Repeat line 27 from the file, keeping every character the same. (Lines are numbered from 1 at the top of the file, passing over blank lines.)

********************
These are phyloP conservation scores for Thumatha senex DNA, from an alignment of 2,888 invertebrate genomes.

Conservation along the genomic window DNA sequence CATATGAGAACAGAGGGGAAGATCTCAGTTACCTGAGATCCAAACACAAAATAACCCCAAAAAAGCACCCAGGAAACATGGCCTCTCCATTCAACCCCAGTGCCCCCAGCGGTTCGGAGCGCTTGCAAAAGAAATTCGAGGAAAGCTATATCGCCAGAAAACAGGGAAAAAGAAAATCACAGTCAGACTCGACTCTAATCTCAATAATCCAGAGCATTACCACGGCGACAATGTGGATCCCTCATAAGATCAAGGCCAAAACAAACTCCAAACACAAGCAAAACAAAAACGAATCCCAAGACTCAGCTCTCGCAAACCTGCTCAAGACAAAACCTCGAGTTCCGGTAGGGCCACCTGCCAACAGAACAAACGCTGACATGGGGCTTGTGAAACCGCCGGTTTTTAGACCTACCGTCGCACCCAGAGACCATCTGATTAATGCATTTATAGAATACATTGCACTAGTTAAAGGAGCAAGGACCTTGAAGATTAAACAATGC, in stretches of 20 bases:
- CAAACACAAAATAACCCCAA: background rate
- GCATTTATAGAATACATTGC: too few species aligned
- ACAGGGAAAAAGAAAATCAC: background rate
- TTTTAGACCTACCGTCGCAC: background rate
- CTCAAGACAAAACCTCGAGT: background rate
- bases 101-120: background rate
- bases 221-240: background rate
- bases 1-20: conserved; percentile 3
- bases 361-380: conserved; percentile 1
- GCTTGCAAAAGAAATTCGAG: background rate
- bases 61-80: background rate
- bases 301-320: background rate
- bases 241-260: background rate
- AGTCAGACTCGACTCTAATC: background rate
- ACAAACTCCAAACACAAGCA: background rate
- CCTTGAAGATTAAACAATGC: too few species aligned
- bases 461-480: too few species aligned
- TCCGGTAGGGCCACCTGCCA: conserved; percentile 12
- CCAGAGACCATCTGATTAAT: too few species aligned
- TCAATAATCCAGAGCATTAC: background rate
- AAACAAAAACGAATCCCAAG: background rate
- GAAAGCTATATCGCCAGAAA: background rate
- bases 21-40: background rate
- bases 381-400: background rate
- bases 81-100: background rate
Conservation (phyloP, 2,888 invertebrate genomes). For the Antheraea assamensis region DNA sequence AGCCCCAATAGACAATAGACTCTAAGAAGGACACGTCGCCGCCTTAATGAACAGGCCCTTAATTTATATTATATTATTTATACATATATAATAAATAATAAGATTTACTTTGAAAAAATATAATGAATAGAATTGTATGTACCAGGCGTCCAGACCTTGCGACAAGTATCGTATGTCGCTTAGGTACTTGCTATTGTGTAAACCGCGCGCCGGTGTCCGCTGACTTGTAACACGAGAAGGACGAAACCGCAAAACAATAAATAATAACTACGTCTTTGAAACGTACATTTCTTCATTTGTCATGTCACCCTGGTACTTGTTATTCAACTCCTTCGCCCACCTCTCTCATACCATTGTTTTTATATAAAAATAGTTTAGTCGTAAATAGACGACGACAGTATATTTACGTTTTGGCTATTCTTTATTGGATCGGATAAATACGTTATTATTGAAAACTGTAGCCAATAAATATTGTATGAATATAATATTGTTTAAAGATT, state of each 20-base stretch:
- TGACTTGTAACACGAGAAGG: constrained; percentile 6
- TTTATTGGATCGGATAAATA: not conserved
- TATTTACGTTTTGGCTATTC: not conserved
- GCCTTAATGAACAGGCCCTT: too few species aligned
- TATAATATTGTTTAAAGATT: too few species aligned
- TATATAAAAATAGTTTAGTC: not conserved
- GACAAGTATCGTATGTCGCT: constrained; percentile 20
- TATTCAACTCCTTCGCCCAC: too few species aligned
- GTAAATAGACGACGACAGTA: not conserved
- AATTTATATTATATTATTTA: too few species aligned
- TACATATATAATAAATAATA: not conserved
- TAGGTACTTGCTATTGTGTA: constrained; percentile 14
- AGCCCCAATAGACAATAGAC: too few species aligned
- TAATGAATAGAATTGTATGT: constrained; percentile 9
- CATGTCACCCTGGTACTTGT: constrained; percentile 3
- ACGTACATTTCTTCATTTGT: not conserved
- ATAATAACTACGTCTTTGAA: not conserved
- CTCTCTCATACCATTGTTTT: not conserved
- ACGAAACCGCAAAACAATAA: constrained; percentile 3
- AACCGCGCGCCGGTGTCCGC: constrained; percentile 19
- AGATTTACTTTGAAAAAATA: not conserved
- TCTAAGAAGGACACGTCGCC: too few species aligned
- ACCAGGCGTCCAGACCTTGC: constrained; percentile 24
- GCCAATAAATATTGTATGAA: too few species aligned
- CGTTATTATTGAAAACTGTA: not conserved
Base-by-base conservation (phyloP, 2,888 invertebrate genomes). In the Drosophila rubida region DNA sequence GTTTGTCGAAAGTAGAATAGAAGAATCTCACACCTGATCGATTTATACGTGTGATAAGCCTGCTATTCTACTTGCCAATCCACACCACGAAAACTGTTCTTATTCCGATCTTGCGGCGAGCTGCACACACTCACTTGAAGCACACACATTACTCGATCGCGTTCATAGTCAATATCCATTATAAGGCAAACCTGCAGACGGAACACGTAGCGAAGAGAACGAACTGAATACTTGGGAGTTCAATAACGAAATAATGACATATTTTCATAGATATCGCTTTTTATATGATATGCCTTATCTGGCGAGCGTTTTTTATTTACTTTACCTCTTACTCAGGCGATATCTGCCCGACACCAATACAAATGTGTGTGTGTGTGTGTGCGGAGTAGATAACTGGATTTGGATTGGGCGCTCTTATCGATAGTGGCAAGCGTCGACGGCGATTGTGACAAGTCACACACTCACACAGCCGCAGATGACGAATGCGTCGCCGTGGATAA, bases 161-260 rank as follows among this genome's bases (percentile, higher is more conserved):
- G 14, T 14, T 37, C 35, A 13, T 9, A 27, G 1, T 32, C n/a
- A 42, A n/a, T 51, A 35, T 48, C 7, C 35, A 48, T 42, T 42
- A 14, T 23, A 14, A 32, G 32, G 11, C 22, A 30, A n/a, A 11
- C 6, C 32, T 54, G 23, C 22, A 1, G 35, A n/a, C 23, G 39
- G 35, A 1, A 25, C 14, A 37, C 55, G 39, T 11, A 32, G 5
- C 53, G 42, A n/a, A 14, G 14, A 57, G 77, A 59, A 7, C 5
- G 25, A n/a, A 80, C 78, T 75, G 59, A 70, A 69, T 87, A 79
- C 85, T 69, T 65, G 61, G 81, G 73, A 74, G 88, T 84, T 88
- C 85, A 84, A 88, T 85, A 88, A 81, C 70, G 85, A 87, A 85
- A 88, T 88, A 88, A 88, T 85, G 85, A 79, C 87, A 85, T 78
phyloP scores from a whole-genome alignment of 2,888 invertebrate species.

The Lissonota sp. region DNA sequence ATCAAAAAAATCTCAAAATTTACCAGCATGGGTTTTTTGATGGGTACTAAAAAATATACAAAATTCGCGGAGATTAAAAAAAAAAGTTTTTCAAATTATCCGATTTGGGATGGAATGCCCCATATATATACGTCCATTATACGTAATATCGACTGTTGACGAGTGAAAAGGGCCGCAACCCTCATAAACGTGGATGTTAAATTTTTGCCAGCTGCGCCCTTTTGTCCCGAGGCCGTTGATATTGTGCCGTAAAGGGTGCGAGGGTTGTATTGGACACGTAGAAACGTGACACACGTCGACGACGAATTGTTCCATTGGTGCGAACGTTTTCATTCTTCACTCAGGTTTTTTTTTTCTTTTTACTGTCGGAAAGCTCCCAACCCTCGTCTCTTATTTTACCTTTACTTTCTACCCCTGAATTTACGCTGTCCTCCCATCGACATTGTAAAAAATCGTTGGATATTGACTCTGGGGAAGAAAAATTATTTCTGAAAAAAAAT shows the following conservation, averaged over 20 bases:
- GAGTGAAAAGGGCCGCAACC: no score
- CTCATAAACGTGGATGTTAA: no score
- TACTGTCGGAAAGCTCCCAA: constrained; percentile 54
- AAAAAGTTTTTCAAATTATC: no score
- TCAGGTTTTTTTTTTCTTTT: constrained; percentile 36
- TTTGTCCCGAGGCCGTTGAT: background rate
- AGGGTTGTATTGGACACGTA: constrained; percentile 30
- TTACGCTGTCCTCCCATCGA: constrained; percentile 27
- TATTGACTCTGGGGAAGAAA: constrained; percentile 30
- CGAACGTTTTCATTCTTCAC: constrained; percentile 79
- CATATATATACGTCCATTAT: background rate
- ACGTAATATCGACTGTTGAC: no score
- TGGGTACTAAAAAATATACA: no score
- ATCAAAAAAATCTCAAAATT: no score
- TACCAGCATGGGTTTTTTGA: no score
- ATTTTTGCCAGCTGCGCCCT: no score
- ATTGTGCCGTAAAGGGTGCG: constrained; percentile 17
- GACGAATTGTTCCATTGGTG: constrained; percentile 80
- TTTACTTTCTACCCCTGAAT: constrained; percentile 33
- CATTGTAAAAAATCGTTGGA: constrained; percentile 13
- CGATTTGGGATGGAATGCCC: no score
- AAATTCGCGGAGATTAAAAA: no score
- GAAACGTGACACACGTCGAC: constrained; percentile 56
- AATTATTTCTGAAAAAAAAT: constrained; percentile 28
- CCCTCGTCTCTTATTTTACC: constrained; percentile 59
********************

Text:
- bases 81-100: background rate